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Discussion Starter · #1 ·
So im a newb. I got two cultures when i ordered some plants from Bonnie about a month ago. One was white springs and the other was orange isos. Ive been worried ive been doing something wrong with the Isos cause i could never tell they were eating anything. I put some carrot pieces in (which turned out to be awesome because they dont mold, at all) but you dont see the results like you do with springtails (swarming on the food).

But Today! Today i saw some white things moving around, at first i thought they were springtails that had invaded the culture, but upon closer inspection they are baby isopods! I did also find a springtail, and if theres one there is probably more. Will this end up being a problem? I know that springs and isos feed on entirely different food sources, but will one out compete the other in some way? And if thats the case, whats the best way to go about separating the two?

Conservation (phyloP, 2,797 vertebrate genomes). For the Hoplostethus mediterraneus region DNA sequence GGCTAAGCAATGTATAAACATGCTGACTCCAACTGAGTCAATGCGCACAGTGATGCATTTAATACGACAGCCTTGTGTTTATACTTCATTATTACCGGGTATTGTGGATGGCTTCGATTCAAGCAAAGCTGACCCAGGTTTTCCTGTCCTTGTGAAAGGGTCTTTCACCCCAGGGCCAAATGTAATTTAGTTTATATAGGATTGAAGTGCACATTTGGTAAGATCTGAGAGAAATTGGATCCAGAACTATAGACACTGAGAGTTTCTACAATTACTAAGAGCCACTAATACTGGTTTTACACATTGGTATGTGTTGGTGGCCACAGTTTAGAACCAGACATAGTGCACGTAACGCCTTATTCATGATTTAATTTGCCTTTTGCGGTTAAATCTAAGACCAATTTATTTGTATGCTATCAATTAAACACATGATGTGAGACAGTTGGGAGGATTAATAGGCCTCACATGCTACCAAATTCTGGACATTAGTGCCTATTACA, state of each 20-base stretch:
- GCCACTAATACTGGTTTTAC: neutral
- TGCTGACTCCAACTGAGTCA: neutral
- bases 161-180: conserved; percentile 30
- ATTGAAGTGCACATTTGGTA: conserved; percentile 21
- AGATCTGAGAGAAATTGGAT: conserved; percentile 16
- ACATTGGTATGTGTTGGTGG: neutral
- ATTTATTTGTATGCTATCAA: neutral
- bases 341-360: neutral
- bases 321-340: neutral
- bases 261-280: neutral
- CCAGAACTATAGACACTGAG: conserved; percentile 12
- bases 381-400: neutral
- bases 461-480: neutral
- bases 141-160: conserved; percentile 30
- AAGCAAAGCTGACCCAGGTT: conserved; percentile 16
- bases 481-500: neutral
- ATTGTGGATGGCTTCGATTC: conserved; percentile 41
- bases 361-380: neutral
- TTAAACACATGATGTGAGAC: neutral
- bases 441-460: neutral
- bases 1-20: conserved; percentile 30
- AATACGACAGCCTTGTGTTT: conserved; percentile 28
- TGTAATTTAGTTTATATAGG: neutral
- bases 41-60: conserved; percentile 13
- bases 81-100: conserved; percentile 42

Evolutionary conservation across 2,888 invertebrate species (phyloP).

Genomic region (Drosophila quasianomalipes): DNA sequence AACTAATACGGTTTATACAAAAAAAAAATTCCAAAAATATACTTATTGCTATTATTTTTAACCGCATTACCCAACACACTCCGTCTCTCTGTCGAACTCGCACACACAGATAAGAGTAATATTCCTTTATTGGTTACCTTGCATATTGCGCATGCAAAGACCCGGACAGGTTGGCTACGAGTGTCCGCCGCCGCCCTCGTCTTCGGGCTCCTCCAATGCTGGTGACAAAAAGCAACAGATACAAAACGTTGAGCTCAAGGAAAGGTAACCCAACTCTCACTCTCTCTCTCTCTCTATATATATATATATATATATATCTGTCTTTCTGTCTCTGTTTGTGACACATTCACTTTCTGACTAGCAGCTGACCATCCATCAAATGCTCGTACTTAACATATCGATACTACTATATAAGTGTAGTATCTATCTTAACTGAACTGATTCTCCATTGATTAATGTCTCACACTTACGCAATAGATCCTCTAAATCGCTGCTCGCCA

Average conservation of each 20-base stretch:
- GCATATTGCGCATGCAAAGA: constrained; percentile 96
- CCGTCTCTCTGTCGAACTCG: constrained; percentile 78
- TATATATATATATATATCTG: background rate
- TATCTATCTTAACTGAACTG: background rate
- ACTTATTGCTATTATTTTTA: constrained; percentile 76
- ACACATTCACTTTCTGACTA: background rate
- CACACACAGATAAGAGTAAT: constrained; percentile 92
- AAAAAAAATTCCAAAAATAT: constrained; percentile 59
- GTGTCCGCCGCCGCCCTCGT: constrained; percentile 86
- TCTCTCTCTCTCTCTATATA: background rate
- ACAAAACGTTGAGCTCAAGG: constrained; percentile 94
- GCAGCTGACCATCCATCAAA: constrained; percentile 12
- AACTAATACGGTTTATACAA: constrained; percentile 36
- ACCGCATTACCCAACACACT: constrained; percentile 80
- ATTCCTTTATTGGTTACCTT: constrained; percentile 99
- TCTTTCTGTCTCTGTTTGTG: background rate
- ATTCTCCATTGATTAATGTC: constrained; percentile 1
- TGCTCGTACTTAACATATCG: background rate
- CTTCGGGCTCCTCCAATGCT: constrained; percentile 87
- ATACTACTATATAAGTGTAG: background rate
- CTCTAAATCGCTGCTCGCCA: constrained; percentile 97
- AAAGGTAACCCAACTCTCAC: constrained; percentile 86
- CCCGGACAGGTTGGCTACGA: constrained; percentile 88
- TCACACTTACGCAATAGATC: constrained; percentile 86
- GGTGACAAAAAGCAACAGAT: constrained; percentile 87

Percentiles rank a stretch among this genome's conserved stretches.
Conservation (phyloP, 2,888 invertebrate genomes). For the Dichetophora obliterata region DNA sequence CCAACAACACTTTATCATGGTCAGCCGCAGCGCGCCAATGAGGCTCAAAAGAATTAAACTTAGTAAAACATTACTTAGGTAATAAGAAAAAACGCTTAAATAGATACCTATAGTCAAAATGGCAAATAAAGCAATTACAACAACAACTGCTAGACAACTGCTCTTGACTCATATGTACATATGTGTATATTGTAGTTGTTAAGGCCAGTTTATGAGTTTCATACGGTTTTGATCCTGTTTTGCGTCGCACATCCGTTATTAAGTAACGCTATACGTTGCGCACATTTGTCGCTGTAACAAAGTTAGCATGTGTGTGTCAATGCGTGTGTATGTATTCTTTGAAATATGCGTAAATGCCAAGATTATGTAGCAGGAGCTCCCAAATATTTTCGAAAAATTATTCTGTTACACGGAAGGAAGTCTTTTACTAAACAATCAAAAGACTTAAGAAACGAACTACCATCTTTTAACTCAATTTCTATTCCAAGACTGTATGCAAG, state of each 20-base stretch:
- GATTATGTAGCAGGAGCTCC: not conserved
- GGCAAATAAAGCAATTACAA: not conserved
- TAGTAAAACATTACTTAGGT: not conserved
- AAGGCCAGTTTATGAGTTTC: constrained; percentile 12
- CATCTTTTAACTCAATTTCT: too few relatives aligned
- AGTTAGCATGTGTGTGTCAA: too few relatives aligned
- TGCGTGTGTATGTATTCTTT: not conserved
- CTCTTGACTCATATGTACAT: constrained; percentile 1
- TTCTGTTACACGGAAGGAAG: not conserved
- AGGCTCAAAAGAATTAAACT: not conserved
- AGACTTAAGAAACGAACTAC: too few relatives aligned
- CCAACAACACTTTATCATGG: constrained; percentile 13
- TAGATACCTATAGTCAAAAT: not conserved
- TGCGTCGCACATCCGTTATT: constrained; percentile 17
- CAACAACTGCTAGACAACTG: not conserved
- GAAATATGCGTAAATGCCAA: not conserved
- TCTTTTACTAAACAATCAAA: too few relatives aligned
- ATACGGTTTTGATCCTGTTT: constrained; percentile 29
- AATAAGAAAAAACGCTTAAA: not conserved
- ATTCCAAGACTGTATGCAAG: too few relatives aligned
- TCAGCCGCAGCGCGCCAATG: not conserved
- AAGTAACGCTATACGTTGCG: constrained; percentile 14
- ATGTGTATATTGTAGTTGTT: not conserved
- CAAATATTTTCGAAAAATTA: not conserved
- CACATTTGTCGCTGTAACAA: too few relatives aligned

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It won't be a huge deal but I prefer to keep them separately for maximum production. Set up a new sterile culture and simply start picking the isopods out. Keep running both cultures and as the babies start to grow, they will be easier to pick out. Eventually you'll end up with a culture of giant oranges and a culture of springtails!
 

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Discussion Starter · #3 ·
I have two seperate cultures now, i just saw a spring in my iso culture, and if you see one there's usually a bunch more.... I read on your posts that white springs have a tendency to end up in other cultures. Wasnt sure if there would be a competition issue.

Should i move my adult isos to a new culture now? or leave them in the first one to breed a bit more first and propagate the first one?
 

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There is going to be some competition but if you have a decent supply of isopods and not too many springtails, they don't usually get out of control. The isopods may even starve out the springs eventually. I usually wait maybe a month after seeing the first babies and then moving the adults out. The babies grow faster without the competition and the adults will breed faster without the little rugrats crawling all over the place.
 
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